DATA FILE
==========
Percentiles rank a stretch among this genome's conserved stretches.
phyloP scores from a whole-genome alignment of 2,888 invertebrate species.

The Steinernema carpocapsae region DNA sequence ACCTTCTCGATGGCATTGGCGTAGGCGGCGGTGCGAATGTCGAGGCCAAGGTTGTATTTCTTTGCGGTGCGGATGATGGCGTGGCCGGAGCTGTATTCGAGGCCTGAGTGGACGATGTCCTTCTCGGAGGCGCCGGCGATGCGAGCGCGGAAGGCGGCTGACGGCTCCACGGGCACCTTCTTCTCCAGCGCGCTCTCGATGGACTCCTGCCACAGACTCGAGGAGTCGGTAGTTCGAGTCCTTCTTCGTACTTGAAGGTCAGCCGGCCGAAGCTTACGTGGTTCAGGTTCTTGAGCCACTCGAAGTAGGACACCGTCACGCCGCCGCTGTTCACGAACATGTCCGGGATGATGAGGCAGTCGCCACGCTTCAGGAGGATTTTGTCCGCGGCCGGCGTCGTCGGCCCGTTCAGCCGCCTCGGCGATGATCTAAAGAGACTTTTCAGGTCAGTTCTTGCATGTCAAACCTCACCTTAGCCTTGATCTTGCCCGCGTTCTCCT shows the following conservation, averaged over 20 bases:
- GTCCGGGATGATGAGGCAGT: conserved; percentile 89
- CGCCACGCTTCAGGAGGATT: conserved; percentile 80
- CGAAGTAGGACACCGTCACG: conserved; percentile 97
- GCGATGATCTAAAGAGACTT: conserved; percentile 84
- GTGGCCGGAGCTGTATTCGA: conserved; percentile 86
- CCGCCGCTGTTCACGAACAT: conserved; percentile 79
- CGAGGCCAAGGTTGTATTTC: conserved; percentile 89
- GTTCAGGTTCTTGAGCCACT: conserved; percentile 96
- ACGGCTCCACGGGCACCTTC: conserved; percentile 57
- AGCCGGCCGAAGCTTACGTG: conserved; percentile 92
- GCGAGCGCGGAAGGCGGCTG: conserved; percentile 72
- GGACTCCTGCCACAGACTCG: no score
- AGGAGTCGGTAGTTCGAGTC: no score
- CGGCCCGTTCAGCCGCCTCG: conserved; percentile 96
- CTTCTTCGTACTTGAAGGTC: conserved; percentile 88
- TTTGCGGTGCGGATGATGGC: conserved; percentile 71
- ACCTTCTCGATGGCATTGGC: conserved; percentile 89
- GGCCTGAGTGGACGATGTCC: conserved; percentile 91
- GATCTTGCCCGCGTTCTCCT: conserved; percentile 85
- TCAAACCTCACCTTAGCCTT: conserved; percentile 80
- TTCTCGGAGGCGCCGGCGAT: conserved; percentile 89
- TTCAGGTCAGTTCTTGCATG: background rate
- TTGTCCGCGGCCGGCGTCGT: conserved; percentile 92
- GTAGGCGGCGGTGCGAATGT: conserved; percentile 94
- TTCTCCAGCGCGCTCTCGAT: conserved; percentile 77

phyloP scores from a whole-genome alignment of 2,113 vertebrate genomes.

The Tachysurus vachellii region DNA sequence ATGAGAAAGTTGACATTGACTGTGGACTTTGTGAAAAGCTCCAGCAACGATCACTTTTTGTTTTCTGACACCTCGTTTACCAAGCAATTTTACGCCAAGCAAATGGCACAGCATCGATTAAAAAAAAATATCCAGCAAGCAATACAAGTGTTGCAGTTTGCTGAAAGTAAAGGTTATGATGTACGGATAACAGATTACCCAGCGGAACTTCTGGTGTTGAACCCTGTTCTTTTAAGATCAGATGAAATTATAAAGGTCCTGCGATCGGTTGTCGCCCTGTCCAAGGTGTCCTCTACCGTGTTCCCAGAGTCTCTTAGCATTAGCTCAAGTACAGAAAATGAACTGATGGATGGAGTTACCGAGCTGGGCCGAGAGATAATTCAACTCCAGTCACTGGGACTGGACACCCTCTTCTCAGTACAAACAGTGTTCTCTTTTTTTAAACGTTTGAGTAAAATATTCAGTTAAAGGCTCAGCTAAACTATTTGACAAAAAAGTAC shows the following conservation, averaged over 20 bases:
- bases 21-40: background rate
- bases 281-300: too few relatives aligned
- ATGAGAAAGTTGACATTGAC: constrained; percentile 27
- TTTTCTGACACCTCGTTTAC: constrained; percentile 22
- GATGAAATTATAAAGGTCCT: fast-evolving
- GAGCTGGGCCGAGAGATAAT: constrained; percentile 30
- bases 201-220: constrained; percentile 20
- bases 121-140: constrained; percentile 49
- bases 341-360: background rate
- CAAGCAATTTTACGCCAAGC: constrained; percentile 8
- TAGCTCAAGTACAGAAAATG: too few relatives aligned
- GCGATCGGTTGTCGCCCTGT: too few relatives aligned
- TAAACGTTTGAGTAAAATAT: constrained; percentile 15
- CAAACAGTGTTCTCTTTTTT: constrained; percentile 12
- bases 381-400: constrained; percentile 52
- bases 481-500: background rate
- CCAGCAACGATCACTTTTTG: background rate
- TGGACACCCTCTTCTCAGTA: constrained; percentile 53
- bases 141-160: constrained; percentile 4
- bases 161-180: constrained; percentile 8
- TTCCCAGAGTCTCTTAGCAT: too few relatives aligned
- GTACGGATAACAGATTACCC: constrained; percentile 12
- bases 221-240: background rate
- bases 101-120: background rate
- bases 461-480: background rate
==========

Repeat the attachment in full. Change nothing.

Percentiles rank a stretch among this genome's conserved stretches.
phyloP scores from a whole-genome alignment of 2,888 invertebrate species.

The Steinernema carpocapsae region DNA sequence ACCTTCTCGATGGCATTGGCGTAGGCGGCGGTGCGAATGTCGAGGCCAAGGTTGTATTTCTTTGCGGTGCGGATGATGGCGTGGCCGGAGCTGTATTCGAGGCCTGAGTGGACGATGTCCTTCTCGGAGGCGCCGGCGATGCGAGCGCGGAAGGCGGCTGACGGCTCCACGGGCACCTTCTTCTCCAGCGCGCTCTCGATGGACTCCTGCCACAGACTCGAGGAGTCGGTAGTTCGAGTCCTTCTTCGTACTTGAAGGTCAGCCGGCCGAAGCTTACGTGGTTCAGGTTCTTGAGCCACTCGAAGTAGGACACCGTCACGCCGCCGCTGTTCACGAACATGTCCGGGATGATGAGGCAGTCGCCACGCTTCAGGAGGATTTTGTCCGCGGCCGGCGTCGTCGGCCCGTTCAGCCGCCTCGGCGATGATCTAAAGAGACTTTTCAGGTCAGTTCTTGCATGTCAAACCTCACCTTAGCCTTGATCTTGCCCGCGTTCTCCT shows the following conservation, averaged over 20 bases:
- GTCCGGGATGATGAGGCAGT: conserved; percentile 89
- CGCCACGCTTCAGGAGGATT: conserved; percentile 80
- CGAAGTAGGACACCGTCACG: conserved; percentile 97
- GCGATGATCTAAAGAGACTT: conserved; percentile 84
- GTGGCCGGAGCTGTATTCGA: conserved; percentile 86
- CCGCCGCTGTTCACGAACAT: conserved; percentile 79
- CGAGGCCAAGGTTGTATTTC: conserved; percentile 89
- GTTCAGGTTCTTGAGCCACT: conserved; percentile 96
- ACGGCTCCACGGGCACCTTC: conserved; percentile 57
- AGCCGGCCGAAGCTTACGTG: conserved; percentile 92
- GCGAGCGCGGAAGGCGGCTG: conserved; percentile 72
- GGACTCCTGCCACAGACTCG: no score
- AGGAGTCGGTAGTTCGAGTC: no score
- CGGCCCGTTCAGCCGCCTCG: conserved; percentile 96
- CTTCTTCGTACTTGAAGGTC: conserved; percentile 88
- TTTGCGGTGCGGATGATGGC: conserved; percentile 71
- ACCTTCTCGATGGCATTGGC: conserved; percentile 89
- GGCCTGAGTGGACGATGTCC: conserved; percentile 91
- GATCTTGCCCGCGTTCTCCT: conserved; percentile 85
- TCAAACCTCACCTTAGCCTT: conserved; percentile 80
- TTCTCGGAGGCGCCGGCGAT: conserved; percentile 89
- TTCAGGTCAGTTCTTGCATG: background rate
- TTGTCCGCGGCCGGCGTCGT: conserved; percentile 92
- GTAGGCGGCGGTGCGAATGT: conserved; percentile 94
- TTCTCCAGCGCGCTCTCGAT: conserved; percentile 77

phyloP scores from a whole-genome alignment of 2,113 vertebrate genomes.

The Tachysurus vachellii region DNA sequence ATGAGAAAGTTGACATTGACTGTGGACTTTGTGAAAAGCTCCAGCAACGATCACTTTTTGTTTTCTGACACCTCGTTTACCAAGCAATTTTACGCCAAGCAAATGGCACAGCATCGATTAAAAAAAAATATCCAGCAAGCAATACAAGTGTTGCAGTTTGCTGAAAGTAAAGGTTATGATGTACGGATAACAGATTACCCAGCGGAACTTCTGGTGTTGAACCCTGTTCTTTTAAGATCAGATGAAATTATAAAGGTCCTGCGATCGGTTGTCGCCCTGTCCAAGGTGTCCTCTACCGTGTTCCCAGAGTCTCTTAGCATTAGCTCAAGTACAGAAAATGAACTGATGGATGGAGTTACCGAGCTGGGCCGAGAGATAATTCAACTCCAGTCACTGGGACTGGACACCCTCTTCTCAGTACAAACAGTGTTCTCTTTTTTTAAACGTTTGAGTAAAATATTCAGTTAAAGGCTCAGCTAAACTATTTGACAAAAAAGTAC shows the following conservation, averaged over 20 bases:
- bases 21-40: background rate
- bases 281-300: too few relatives aligned
- ATGAGAAAGTTGACATTGAC: constrained; percentile 27
- TTTTCTGACACCTCGTTTAC: constrained; percentile 22
- GATGAAATTATAAAGGTCCT: fast-evolving
- GAGCTGGGCCGAGAGATAAT: constrained; percentile 30
- bases 201-220: constrained; percentile 20
- bases 121-140: constrained; percentile 49
- bases 341-360: background rate
- CAAGCAATTTTACGCCAAGC: constrained; percentile 8
- TAGCTCAAGTACAGAAAATG: too few relatives aligned
- GCGATCGGTTGTCGCCCTGT: too few relatives aligned
- TAAACGTTTGAGTAAAATAT: constrained; percentile 15
- CAAACAGTGTTCTCTTTTTT: constrained; percentile 12
- bases 381-400: constrained; percentile 52
- bases 481-500: background rate
- CCAGCAACGATCACTTTTTG: background rate
- TGGACACCCTCTTCTCAGTA: constrained; percentile 53
- bases 141-160: constrained; percentile 4
- bases 161-180: constrained; percentile 8
- TTCCCAGAGTCTCTTAGCAT: too few relatives aligned
- GTACGGATAACAGATTACCC: constrained; percentile 12
- bases 221-240: background rate
- bases 101-120: background rate
- bases 461-480: background rate